True story: A pastor was visiting our facility. The pastor overheard the social worker asking someone to sign a ROI.

There was ambiguity about “ROI” terminology.

The pastor looked at me. He raised an eyebrow and asked, “What is the Return on Investment (ROI) for children in this program?” The pastor had a very good question.

I explained that the social worker was making a reference to getting a Release of Information (ROI) signed. The pastor had one of those ah-ha moments.

Let’s get back to Return on Investment for treatment. That is a question I wish I would have answered for the pastor.

Health care in the United States is expensive. Costs are rising too.

Third party payers (like Medicare, Medicaid, and insurance companies) often cover a large percent of these expensive costs.

Third party payers want a return on their investment.

Third party payers want to make sure their money is being spent on gaining outcomes. The outcome is very important.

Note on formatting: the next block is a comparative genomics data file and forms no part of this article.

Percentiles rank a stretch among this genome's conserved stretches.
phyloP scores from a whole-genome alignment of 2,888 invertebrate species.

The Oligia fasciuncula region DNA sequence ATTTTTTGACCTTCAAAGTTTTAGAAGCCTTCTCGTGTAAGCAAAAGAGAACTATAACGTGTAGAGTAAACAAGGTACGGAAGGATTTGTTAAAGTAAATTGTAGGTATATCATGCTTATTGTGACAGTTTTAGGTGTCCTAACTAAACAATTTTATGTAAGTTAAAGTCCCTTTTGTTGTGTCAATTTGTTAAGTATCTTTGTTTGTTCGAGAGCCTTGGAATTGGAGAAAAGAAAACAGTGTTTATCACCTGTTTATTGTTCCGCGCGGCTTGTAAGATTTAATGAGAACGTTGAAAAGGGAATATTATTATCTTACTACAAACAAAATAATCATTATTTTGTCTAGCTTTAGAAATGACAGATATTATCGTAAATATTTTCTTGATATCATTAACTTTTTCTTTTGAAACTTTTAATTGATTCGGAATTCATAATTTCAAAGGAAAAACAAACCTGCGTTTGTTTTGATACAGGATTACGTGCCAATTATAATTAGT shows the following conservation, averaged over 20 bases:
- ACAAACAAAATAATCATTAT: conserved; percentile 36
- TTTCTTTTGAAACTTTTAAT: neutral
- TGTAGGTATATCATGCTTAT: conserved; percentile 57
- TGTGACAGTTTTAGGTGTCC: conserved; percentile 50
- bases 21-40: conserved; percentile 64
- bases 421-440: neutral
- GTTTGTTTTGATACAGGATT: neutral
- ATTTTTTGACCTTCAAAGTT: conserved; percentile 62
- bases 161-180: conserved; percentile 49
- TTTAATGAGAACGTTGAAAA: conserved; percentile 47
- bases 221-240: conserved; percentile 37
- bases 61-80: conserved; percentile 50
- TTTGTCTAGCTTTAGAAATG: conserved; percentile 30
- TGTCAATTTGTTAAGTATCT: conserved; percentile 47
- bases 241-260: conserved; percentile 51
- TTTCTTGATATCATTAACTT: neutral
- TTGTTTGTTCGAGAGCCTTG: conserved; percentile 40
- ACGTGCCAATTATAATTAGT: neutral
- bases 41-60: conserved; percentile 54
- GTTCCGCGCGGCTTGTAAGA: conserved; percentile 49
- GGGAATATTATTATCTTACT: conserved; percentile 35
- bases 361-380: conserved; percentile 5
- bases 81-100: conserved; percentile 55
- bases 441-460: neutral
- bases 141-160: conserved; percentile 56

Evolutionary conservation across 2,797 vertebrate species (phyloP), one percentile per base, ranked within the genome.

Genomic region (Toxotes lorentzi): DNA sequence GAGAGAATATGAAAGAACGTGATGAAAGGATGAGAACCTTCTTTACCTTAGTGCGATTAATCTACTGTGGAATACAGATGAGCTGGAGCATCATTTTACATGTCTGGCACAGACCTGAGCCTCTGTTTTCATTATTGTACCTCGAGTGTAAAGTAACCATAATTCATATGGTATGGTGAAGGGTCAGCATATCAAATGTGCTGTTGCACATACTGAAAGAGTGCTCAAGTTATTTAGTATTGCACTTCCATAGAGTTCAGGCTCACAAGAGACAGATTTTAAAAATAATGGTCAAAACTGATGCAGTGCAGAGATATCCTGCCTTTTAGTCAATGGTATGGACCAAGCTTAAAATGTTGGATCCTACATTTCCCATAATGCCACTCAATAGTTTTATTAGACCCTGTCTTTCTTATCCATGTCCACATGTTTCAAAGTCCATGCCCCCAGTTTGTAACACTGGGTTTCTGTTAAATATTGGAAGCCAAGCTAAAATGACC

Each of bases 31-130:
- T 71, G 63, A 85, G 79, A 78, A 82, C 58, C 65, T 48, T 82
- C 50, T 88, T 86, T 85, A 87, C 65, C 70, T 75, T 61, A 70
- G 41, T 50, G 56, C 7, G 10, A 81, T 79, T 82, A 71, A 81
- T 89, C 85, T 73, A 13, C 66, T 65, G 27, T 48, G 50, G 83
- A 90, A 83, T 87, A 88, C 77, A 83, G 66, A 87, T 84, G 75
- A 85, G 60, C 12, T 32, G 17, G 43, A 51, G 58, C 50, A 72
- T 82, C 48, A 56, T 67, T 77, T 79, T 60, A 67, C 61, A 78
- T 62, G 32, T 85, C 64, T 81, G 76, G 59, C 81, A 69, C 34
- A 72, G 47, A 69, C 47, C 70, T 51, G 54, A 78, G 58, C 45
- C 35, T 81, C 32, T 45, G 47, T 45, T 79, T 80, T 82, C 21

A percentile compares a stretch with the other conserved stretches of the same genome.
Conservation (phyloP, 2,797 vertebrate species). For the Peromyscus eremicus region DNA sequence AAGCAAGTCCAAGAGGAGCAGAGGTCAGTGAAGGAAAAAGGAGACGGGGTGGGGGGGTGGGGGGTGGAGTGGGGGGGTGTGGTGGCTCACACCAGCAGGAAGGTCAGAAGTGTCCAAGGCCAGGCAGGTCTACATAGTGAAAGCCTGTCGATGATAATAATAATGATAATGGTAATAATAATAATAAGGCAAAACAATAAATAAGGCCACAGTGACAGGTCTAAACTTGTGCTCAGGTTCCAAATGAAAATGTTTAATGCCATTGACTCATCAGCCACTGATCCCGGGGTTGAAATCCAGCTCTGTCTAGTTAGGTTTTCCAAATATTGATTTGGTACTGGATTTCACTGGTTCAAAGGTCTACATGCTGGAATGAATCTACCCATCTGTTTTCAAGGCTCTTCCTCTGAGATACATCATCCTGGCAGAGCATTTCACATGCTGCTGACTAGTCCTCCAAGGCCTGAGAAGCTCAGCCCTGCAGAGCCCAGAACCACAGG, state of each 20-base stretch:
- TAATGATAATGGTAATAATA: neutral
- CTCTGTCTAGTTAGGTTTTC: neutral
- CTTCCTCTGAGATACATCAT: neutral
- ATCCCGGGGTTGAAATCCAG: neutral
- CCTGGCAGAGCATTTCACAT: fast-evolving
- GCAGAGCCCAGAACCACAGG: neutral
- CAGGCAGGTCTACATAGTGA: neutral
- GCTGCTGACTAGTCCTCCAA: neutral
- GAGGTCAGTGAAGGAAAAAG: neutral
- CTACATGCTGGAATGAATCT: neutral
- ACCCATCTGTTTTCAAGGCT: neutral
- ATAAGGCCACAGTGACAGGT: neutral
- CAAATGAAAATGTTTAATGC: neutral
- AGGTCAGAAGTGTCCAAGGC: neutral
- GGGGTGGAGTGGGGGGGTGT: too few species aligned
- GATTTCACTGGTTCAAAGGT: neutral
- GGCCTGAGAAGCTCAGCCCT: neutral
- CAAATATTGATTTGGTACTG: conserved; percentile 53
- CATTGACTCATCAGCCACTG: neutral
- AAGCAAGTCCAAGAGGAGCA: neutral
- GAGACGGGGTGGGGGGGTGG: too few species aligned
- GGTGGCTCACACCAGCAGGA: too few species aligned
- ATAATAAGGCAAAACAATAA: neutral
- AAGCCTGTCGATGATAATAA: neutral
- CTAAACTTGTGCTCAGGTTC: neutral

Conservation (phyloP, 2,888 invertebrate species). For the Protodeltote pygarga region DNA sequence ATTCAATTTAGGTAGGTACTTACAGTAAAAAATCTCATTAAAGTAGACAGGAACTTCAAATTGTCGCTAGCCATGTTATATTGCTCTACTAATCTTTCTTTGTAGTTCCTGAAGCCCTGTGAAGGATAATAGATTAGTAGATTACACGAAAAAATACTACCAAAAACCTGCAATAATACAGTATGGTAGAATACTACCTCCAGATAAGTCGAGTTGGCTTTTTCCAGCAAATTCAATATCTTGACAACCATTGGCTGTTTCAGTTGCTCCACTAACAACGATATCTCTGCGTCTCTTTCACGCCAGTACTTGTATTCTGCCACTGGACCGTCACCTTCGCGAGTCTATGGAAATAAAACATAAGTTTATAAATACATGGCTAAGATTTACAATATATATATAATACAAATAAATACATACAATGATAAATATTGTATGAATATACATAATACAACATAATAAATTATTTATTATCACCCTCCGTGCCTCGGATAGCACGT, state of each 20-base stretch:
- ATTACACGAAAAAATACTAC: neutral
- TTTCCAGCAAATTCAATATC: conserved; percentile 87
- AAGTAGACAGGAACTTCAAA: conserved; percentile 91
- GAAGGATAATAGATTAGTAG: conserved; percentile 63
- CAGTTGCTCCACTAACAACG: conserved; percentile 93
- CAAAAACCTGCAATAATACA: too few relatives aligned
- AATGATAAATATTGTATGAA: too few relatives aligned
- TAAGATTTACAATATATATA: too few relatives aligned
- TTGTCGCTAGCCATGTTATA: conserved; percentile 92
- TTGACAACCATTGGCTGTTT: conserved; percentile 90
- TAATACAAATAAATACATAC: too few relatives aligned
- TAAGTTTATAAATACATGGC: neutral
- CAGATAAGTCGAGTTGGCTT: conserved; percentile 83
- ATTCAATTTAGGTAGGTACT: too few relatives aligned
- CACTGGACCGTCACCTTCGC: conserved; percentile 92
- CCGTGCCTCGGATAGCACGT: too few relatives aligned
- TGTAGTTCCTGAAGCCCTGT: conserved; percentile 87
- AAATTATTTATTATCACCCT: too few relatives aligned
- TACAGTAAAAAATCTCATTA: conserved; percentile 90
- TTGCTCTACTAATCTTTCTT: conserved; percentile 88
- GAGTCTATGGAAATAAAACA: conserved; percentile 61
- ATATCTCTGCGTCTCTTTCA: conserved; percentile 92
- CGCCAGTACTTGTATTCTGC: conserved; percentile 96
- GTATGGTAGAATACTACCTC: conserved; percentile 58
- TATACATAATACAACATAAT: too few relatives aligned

Third party payers do NOT want to pay for unneeded or unnecessary services.

Recreation (in general) can be viewed as unnecessary. The belief is that a person with a serious illness doesn’t go to the hospital for crafts, swimming, and bingo. They go to the hospital for treatment and outcomes.

Recreation for the sake of activities (in a health care setting) is deemed unnecessary. Unneeded services are cut.  If they (third party payers) don’t pay for services then the client wont’ receive recreation services.

How do you get a Return on Investment in Recreational Therapy?

It is vital that recreational therapy is focused on bringing about treatment related outcomes.

Outcomes gets funded.

What are outcomes?

It is focused on:

  • Increased in functioning
  • Decrease in symptoms

It is imperative to write treatment plan goals that demonstrate an outcome.

It isn’t about the recreation activity. It is about the outcome from the activity.

It is important to document an evaluation of treatment and patient outcomes. This is like a receipt for services.